Alumni donations once again grabbed headlines as Harvard University received one of the largest donations in history -a $400-million contribution from hedge fund manager John Paulson. On the other hand, few Indian universities find such support from their alumni network. Last month, Frank Islam, an Indian-American entrepreneur, became an exception by pledging $2 million to his alma mater Aligarh Muslim University. He talks to Chidanand Rajghatta about the generous contribution.
Tell us the circumstances under which you came to the US? How did you acquire the name Frank?
I left India at 15 to pursue the American dream. It was hard leaving my family and my home town of Azamgarh. But it was essential to do so in order to acquire the knowledge and skills needed to become an entrepreneur. My original name was Shah Islam. I got the name Frank from one of my professors at the University of Colorado. He said it sounded good. I completed my B.S. and M.S. in computer sciences from the University of Colorado at Boulder, while also working at some fast food joints to make ends meet. Back in the `70s, the university was kind of a lonely place for a foreigner in minority. But things have changed significantly now.
Who gave you a start in entrepreneurship? Are you self-made?
There is no such thing as a self-made person. Any person who tells you that they made it on their own is not being completely honest.There is an old saying that lead ers are born, not made. Well, entrepre neurs are made, not born.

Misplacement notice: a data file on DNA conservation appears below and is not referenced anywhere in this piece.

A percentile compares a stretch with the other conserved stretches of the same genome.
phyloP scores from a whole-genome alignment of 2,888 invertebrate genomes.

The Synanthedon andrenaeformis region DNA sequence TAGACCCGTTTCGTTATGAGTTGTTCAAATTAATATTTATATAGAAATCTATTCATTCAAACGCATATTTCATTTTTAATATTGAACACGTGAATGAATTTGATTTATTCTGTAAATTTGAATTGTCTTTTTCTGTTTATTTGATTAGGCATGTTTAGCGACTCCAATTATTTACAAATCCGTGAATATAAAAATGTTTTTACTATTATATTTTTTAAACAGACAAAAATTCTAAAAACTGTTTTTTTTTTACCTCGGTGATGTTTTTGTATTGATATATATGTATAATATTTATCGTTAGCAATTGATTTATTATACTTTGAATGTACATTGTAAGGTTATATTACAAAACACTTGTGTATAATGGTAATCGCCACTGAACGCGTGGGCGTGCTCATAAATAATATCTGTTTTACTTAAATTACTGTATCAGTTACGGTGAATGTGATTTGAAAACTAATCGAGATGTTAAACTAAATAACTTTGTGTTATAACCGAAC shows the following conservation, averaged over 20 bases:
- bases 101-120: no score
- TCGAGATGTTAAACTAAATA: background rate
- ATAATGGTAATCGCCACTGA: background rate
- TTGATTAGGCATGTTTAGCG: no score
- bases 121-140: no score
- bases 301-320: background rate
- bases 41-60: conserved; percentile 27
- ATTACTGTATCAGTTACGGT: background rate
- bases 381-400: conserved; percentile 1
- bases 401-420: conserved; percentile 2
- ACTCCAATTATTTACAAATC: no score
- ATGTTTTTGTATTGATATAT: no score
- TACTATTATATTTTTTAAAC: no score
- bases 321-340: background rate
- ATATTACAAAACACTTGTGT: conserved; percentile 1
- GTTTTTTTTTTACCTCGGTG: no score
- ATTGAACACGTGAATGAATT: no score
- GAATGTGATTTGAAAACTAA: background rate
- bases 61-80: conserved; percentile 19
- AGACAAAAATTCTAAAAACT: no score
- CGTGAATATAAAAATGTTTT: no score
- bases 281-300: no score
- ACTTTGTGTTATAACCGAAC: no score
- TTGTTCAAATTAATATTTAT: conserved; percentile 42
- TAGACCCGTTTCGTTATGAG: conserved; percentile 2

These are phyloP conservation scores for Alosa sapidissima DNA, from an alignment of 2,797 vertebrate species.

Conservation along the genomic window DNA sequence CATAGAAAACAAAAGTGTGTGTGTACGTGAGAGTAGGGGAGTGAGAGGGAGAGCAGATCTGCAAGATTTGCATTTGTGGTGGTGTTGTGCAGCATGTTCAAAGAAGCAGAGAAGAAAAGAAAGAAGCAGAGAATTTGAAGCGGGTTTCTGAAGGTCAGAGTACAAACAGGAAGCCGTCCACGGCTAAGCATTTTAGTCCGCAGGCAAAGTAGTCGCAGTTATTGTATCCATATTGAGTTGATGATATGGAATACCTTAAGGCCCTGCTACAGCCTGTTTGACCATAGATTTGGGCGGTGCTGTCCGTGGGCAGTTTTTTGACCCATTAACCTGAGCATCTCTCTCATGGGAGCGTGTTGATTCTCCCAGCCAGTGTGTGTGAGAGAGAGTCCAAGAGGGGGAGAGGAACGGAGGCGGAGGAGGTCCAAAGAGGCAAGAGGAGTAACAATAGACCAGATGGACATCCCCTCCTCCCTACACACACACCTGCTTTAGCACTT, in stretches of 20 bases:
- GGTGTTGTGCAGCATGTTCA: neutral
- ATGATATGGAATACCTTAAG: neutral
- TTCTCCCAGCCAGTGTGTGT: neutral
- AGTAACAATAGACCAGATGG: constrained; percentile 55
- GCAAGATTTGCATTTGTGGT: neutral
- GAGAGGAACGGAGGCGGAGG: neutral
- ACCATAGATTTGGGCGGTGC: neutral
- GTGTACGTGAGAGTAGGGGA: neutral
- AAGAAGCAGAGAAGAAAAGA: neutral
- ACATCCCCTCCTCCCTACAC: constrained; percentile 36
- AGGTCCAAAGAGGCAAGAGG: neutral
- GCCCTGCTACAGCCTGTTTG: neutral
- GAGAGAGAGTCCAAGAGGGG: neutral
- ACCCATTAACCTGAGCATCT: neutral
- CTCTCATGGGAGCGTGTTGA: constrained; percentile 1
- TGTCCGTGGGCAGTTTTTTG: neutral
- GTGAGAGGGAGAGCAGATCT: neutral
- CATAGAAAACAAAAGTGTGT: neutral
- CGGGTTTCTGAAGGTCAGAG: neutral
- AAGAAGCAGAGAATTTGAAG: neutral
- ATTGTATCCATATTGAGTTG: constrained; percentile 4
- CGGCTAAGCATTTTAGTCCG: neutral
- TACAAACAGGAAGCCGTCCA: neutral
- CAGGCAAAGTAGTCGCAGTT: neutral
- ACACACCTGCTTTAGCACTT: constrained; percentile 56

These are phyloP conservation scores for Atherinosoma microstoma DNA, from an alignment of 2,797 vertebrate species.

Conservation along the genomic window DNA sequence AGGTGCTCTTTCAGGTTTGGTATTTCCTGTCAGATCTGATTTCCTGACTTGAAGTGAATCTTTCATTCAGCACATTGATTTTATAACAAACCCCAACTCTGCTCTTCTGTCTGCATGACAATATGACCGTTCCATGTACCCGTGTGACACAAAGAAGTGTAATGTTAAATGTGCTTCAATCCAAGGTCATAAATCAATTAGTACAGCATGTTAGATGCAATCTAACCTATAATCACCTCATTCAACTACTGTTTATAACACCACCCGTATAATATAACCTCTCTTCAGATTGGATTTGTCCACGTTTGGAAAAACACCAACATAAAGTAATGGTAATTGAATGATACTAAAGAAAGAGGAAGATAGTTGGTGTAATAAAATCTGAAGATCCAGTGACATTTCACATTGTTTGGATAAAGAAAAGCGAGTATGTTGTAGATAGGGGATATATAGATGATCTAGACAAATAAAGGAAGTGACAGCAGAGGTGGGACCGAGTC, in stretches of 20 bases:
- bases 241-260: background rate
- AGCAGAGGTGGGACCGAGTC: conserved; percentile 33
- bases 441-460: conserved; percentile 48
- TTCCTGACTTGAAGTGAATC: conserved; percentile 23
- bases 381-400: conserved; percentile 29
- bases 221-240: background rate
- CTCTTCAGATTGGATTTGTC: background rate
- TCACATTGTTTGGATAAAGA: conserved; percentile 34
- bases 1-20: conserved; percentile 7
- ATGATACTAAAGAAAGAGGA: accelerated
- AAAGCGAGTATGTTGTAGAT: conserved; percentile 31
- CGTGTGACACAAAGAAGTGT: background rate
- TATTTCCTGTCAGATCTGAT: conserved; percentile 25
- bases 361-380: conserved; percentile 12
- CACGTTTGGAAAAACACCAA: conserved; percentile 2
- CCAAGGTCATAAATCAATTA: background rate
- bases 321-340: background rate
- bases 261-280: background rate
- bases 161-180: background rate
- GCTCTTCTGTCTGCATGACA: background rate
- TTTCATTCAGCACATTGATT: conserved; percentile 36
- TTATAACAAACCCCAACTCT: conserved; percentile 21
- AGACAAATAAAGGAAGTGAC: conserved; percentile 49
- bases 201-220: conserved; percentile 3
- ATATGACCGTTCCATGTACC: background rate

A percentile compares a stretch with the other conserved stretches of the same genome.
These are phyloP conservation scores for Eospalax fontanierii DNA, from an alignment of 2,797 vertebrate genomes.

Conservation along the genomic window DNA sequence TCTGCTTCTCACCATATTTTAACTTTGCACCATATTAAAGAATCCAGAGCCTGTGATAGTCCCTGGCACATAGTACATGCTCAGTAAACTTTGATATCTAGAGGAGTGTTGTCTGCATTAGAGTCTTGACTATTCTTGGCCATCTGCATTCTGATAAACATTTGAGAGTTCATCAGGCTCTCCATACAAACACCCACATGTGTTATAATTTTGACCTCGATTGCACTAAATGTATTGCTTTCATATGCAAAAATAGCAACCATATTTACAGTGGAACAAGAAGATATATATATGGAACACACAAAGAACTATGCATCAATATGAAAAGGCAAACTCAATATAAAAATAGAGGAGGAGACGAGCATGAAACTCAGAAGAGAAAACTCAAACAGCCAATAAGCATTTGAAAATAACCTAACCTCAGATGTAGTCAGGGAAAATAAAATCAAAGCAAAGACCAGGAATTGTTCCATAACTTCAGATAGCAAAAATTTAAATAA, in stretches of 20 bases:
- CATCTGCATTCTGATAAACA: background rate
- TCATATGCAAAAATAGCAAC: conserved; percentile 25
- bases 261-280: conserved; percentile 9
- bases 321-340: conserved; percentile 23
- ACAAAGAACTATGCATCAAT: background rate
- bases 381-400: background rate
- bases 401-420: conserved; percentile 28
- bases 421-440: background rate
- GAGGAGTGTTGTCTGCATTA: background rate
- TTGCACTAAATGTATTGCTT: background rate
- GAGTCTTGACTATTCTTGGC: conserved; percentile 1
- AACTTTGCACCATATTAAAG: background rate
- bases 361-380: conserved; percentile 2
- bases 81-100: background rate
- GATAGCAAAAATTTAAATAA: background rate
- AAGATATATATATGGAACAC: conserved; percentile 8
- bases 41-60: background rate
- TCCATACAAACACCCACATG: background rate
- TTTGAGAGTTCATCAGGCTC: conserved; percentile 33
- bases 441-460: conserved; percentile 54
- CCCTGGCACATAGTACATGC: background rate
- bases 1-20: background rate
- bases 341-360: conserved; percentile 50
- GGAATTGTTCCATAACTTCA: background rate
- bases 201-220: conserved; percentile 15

In my case, I got the education that I needed to become an entrepreneur at a university . I developed my business acumen while working with two major information technology groups. In that period, I had an exceptional mentor who taught me everything about managing information technol ogy contracts with the government, and inspired me. I went on to purchase the QSS Group in 1994 for $45,000 and in 13 years, trans formed it from a company with one employee -me -to a firm with more than 2,000 staffers and a revenue of nearly $300 million.
At what point did you feel you owed something to AMU and why?
AMU shaped me in my formative years and helped me be come the person I am today. This is my way of repaying the university. My wife and I are giving $2 million to AMU to build Frank and Debbie Islam School of Management. We are extremely pleased to invest in it because of the emphasis it will place on entrepreneurship. We have also supported scholarships in other educational institutions in the US.
What are your views on philanthropy?
Philanthropy is not purely financial. Citizens of limited means, too, contribute to causes. The fact that I am wealthy only means that I am capable of giving more than some others. It doesn’t mean my contributions mean more. I have always lived by the prin ciple embraced by John Kennedy, “To whom much is given, much is expected.” I am blessed to be able to give more now than when my business was a mere start-up.
You have been critical of the current political dispensation in India.
I was disappointed by the political and economic inactivity and malaise in India over the past few years before Modi’s election. I think there are great opportunities now and time will tell whether they are brought to fruition. I am keen to see measures that address the economic and educational needs of Muslims and other minority groups.
Are you happy with the status of Muslims in America? Have you ever felt discriminated against?
Yes and no. I believe that Muslims have done relatively well economically in the US but not as well in terms of social acceptance and political participation.
The 911 tragedy and subsequent events probably slowed down their social and political progress. But I must empha size that the whole of America doesn’t see Muslims through the same lens. It is America that provided me ladders of opportunity to climb. Are there Islamo phobes? Absolutely. Are there people who do not discriminate? Absolutely.